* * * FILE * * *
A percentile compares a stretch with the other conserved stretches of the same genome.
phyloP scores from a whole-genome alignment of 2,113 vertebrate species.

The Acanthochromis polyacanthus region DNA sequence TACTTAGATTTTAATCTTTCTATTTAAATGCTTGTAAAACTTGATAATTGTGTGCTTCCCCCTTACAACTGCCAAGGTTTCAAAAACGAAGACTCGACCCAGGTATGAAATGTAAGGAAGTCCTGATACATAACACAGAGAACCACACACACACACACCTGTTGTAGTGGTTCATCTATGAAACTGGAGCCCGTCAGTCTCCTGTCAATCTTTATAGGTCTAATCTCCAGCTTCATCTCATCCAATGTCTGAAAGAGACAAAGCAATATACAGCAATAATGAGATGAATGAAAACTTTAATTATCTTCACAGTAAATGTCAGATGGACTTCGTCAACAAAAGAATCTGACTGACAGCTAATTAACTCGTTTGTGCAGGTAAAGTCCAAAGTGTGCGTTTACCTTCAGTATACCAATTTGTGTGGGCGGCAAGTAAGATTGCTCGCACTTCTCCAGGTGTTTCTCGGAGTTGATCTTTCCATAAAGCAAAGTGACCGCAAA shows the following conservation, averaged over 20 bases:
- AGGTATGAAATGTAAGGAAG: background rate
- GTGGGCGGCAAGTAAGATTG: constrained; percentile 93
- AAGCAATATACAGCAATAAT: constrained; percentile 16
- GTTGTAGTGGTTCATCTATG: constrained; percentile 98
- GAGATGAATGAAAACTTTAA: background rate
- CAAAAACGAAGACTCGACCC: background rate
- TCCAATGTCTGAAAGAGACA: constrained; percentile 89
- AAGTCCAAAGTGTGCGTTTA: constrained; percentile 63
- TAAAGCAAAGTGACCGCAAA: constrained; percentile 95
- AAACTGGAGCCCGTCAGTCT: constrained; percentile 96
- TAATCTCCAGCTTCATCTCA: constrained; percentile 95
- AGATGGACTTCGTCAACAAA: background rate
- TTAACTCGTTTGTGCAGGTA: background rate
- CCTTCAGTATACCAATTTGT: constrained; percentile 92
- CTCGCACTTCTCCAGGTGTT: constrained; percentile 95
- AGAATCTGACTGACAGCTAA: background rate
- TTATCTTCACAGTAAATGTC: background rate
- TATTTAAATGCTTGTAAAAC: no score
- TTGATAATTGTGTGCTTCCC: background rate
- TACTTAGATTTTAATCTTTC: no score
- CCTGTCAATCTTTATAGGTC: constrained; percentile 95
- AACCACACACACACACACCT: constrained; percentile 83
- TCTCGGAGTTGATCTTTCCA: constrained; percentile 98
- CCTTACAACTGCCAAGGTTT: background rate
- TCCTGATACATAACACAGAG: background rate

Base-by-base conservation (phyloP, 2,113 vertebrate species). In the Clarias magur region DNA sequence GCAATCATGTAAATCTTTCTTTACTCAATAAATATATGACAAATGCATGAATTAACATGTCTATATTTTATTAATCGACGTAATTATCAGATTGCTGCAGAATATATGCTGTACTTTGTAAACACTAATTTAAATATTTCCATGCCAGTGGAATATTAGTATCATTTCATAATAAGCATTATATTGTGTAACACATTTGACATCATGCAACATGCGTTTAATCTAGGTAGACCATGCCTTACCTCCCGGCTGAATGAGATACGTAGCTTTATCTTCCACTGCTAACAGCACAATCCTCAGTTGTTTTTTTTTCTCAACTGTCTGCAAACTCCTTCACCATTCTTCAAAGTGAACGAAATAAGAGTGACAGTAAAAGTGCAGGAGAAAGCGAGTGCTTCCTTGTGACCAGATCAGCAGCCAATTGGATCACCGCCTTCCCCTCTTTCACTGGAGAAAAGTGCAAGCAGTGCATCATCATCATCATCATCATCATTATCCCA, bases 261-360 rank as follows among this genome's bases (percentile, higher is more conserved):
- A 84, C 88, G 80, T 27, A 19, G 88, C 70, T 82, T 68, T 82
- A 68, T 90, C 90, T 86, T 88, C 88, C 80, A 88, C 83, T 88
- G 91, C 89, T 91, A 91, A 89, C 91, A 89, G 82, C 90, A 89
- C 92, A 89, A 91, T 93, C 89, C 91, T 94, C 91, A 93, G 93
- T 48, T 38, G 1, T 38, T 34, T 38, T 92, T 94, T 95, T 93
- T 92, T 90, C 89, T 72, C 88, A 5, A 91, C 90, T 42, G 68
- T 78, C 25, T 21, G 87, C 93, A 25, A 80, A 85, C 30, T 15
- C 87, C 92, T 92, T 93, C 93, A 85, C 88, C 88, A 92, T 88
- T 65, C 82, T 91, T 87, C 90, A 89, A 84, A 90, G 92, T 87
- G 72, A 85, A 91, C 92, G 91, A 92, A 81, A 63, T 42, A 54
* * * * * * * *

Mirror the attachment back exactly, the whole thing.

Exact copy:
A percentile compares a stretch with the other conserved stretches of the same genome.
phyloP scores from a whole-genome alignment of 2,113 vertebrate species.

The Acanthochromis polyacanthus region DNA sequence TACTTAGATTTTAATCTTTCTATTTAAATGCTTGTAAAACTTGATAATTGTGTGCTTCCCCCTTACAACTGCCAAGGTTTCAAAAACGAAGACTCGACCCAGGTATGAAATGTAAGGAAGTCCTGATACATAACACAGAGAACCACACACACACACACCTGTTGTAGTGGTTCATCTATGAAACTGGAGCCCGTCAGTCTCCTGTCAATCTTTATAGGTCTAATCTCCAGCTTCATCTCATCCAATGTCTGAAAGAGACAAAGCAATATACAGCAATAATGAGATGAATGAAAACTTTAATTATCTTCACAGTAAATGTCAGATGGACTTCGTCAACAAAAGAATCTGACTGACAGCTAATTAACTCGTTTGTGCAGGTAAAGTCCAAAGTGTGCGTTTACCTTCAGTATACCAATTTGTGTGGGCGGCAAGTAAGATTGCTCGCACTTCTCCAGGTGTTTCTCGGAGTTGATCTTTCCATAAAGCAAAGTGACCGCAAA shows the following conservation, averaged over 20 bases:
- AGGTATGAAATGTAAGGAAG: background rate
- GTGGGCGGCAAGTAAGATTG: constrained; percentile 93
- AAGCAATATACAGCAATAAT: constrained; percentile 16
- GTTGTAGTGGTTCATCTATG: constrained; percentile 98
- GAGATGAATGAAAACTTTAA: background rate
- CAAAAACGAAGACTCGACCC: background rate
- TCCAATGTCTGAAAGAGACA: constrained; percentile 89
- AAGTCCAAAGTGTGCGTTTA: constrained; percentile 63
- TAAAGCAAAGTGACCGCAAA: constrained; percentile 95
- AAACTGGAGCCCGTCAGTCT: constrained; percentile 96
- TAATCTCCAGCTTCATCTCA: constrained; percentile 95
- AGATGGACTTCGTCAACAAA: background rate
- TTAACTCGTTTGTGCAGGTA: background rate
- CCTTCAGTATACCAATTTGT: constrained; percentile 92
- CTCGCACTTCTCCAGGTGTT: constrained; percentile 95
- AGAATCTGACTGACAGCTAA: background rate
- TTATCTTCACAGTAAATGTC: background rate
- TATTTAAATGCTTGTAAAAC: no score
- TTGATAATTGTGTGCTTCCC: background rate
- TACTTAGATTTTAATCTTTC: no score
- CCTGTCAATCTTTATAGGTC: constrained; percentile 95
- AACCACACACACACACACCT: constrained; percentile 83
- TCTCGGAGTTGATCTTTCCA: constrained; percentile 98
- CCTTACAACTGCCAAGGTTT: background rate
- TCCTGATACATAACACAGAG: background rate

Base-by-base conservation (phyloP, 2,113 vertebrate species). In the Clarias magur region DNA sequence GCAATCATGTAAATCTTTCTTTACTCAATAAATATATGACAAATGCATGAATTAACATGTCTATATTTTATTAATCGACGTAATTATCAGATTGCTGCAGAATATATGCTGTACTTTGTAAACACTAATTTAAATATTTCCATGCCAGTGGAATATTAGTATCATTTCATAATAAGCATTATATTGTGTAACACATTTGACATCATGCAACATGCGTTTAATCTAGGTAGACCATGCCTTACCTCCCGGCTGAATGAGATACGTAGCTTTATCTTCCACTGCTAACAGCACAATCCTCAGTTGTTTTTTTTTCTCAACTGTCTGCAAACTCCTTCACCATTCTTCAAAGTGAACGAAATAAGAGTGACAGTAAAAGTGCAGGAGAAAGCGAGTGCTTCCTTGTGACCAGATCAGCAGCCAATTGGATCACCGCCTTCCCCTCTTTCACTGGAGAAAAGTGCAAGCAGTGCATCATCATCATCATCATCATCATTATCCCA, bases 261-360 rank as follows among this genome's bases (percentile, higher is more conserved):
- A 84, C 88, G 80, T 27, A 19, G 88, C 70, T 82, T 68, T 82
- A 68, T 90, C 90, T 86, T 88, C 88, C 80, A 88, C 83, T 88
- G 91, C 89, T 91, A 91, A 89, C 91, A 89, G 82, C 90, A 89
- C 92, A 89, A 91, T 93, C 89, C 91, T 94, C 91, A 93, G 93
- T 48, T 38, G 1, T 38, T 34, T 38, T 92, T 94, T 95, T 93
- T 92, T 90, C 89, T 72, C 88, A 5, A 91, C 90, T 42, G 68
- T 78, C 25, T 21, G 87, C 93, A 25, A 80, A 85, C 30, T 15
- C 87, C 92, T 92, T 93, C 93, A 85, C 88, C 88, A 92, T 88
- T 65, C 82, T 91, T 87, C 90, A 89, A 84, A 90, G 92, T 87
- G 72, A 85, A 91, C 92, G 91, A 92, A 81, A 63, T 42, A 54